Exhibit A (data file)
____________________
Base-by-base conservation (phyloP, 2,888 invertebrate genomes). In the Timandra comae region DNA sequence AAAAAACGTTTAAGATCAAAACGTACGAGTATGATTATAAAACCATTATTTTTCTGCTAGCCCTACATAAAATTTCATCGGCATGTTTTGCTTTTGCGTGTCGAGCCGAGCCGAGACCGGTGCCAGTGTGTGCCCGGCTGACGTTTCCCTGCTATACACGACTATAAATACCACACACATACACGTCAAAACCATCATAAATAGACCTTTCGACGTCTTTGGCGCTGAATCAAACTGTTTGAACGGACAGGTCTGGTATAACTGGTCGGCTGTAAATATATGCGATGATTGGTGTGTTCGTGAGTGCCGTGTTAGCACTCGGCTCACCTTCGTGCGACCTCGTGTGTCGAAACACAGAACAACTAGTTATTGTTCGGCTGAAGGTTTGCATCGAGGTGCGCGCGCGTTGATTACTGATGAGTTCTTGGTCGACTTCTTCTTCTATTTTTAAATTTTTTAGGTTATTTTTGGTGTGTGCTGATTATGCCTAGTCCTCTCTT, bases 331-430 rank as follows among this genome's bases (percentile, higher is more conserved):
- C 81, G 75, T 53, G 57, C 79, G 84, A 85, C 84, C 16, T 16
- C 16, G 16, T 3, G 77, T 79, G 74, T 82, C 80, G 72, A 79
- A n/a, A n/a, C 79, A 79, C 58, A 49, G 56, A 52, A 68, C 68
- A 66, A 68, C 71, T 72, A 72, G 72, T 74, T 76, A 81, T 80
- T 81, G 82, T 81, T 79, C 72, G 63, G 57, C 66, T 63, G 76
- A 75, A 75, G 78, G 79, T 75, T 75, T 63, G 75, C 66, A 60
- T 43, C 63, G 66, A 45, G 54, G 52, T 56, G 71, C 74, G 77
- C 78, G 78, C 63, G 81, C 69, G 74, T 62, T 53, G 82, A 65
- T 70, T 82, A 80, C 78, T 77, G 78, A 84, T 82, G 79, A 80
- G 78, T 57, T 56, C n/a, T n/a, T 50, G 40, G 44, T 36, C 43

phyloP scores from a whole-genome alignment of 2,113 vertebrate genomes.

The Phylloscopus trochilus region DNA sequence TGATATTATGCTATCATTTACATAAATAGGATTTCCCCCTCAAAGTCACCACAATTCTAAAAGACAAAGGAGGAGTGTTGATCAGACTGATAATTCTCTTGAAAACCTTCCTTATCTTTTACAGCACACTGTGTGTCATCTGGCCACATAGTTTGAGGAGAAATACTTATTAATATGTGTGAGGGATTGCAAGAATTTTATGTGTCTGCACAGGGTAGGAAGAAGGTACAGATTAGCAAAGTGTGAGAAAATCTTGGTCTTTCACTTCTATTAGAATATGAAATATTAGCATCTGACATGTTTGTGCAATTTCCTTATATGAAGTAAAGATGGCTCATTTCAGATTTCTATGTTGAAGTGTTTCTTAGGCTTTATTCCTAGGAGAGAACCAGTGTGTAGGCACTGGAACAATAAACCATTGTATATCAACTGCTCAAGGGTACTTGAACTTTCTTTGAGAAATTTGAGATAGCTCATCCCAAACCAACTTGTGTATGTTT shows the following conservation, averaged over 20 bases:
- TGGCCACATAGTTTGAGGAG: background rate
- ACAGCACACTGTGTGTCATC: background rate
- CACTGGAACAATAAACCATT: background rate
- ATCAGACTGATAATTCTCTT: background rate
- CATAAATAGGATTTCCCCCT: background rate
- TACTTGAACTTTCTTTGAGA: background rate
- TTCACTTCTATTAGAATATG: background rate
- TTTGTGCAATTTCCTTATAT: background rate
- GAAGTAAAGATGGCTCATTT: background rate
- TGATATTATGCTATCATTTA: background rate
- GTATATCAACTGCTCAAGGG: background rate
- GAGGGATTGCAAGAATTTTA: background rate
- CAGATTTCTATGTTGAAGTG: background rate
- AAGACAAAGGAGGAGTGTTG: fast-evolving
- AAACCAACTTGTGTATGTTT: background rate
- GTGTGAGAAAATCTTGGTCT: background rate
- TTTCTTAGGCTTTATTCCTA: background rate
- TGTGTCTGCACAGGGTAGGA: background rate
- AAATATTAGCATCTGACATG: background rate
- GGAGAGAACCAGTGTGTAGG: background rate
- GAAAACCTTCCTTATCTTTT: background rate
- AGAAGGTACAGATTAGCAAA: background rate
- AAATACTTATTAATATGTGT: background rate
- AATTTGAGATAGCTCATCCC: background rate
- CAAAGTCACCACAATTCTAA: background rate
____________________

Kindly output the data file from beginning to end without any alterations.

Base-by-base conservation (phyloP, 2,888 invertebrate genomes). In the Timandra comae region DNA sequence AAAAAACGTTTAAGATCAAAACGTACGAGTATGATTATAAAACCATTATTTTTCTGCTAGCCCTACATAAAATTTCATCGGCATGTTTTGCTTTTGCGTGTCGAGCCGAGCCGAGACCGGTGCCAGTGTGTGCCCGGCTGACGTTTCCCTGCTATACACGACTATAAATACCACACACATACACGTCAAAACCATCATAAATAGACCTTTCGACGTCTTTGGCGCTGAATCAAACTGTTTGAACGGACAGGTCTGGTATAACTGGTCGGCTGTAAATATATGCGATGATTGGTGTGTTCGTGAGTGCCGTGTTAGCACTCGGCTCACCTTCGTGCGACCTCGTGTGTCGAAACACAGAACAACTAGTTATTGTTCGGCTGAAGGTTTGCATCGAGGTGCGCGCGCGTTGATTACTGATGAGTTCTTGGTCGACTTCTTCTTCTATTTTTAAATTTTTTAGGTTATTTTTGGTGTGTGCTGATTATGCCTAGTCCTCTCTT, bases 331-430 rank as follows among this genome's bases (percentile, higher is more conserved):
- C 81, G 75, T 53, G 57, C 79, G 84, A 85, C 84, C 16, T 16
- C 16, G 16, T 3, G 77, T 79, G 74, T 82, C 80, G 72, A 79
- A n/a, A n/a, C 79, A 79, C 58, A 49, G 56, A 52, A 68, C 68
- A 66, A 68, C 71, T 72, A 72, G 72, T 74, T 76, A 81, T 80
- T 81, G 82, T 81, T 79, C 72, G 63, G 57, C 66, T 63, G 76
- A 75, A 75, G 78, G 79, T 75, T 75, T 63, G 75, C 66, A 60
- T 43, C 63, G 66, A 45, G 54, G 52, T 56, G 71, C 74, G 77
- C 78, G 78, C 63, G 81, C 69, G 74, T 62, T 53, G 82, A 65
- T 70, T 82, A 80, C 78, T 77, G 78, A 84, T 82, G 79, A 80
- G 78, T 57, T 56, C n/a, T n/a, T 50, G 40, G 44, T 36, C 43

phyloP scores from a whole-genome alignment of 2,113 vertebrate genomes.

The Phylloscopus trochilus region DNA sequence TGATATTATGCTATCATTTACATAAATAGGATTTCCCCCTCAAAGTCACCACAATTCTAAAAGACAAAGGAGGAGTGTTGATCAGACTGATAATTCTCTTGAAAACCTTCCTTATCTTTTACAGCACACTGTGTGTCATCTGGCCACATAGTTTGAGGAGAAATACTTATTAATATGTGTGAGGGATTGCAAGAATTTTATGTGTCTGCACAGGGTAGGAAGAAGGTACAGATTAGCAAAGTGTGAGAAAATCTTGGTCTTTCACTTCTATTAGAATATGAAATATTAGCATCTGACATGTTTGTGCAATTTCCTTATATGAAGTAAAGATGGCTCATTTCAGATTTCTATGTTGAAGTGTTTCTTAGGCTTTATTCCTAGGAGAGAACCAGTGTGTAGGCACTGGAACAATAAACCATTGTATATCAACTGCTCAAGGGTACTTGAACTTTCTTTGAGAAATTTGAGATAGCTCATCCCAAACCAACTTGTGTATGTTT shows the following conservation, averaged over 20 bases:
- TGGCCACATAGTTTGAGGAG: background rate
- ACAGCACACTGTGTGTCATC: background rate
- CACTGGAACAATAAACCATT: background rate
- ATCAGACTGATAATTCTCTT: background rate
- CATAAATAGGATTTCCCCCT: background rate
- TACTTGAACTTTCTTTGAGA: background rate
- TTCACTTCTATTAGAATATG: background rate
- TTTGTGCAATTTCCTTATAT: background rate
- GAAGTAAAGATGGCTCATTT: background rate
- TGATATTATGCTATCATTTA: background rate
- GTATATCAACTGCTCAAGGG: background rate
- GAGGGATTGCAAGAATTTTA: background rate
- CAGATTTCTATGTTGAAGTG: background rate
- AAGACAAAGGAGGAGTGTTG: fast-evolving
- AAACCAACTTGTGTATGTTT: background rate
- GTGTGAGAAAATCTTGGTCT: background rate
- TTTCTTAGGCTTTATTCCTA: background rate
- TGTGTCTGCACAGGGTAGGA: background rate
- AAATATTAGCATCTGACATG: background rate
- GGAGAGAACCAGTGTGTAGG: background rate
- GAAAACCTTCCTTATCTTTT: background rate
- AGAAGGTACAGATTAGCAAA: background rate
- AAATACTTATTAATATGTGT: background rate
- AATTTGAGATAGCTCATCCC: background rate
- CAAAGTCACCACAATTCTAA: background rate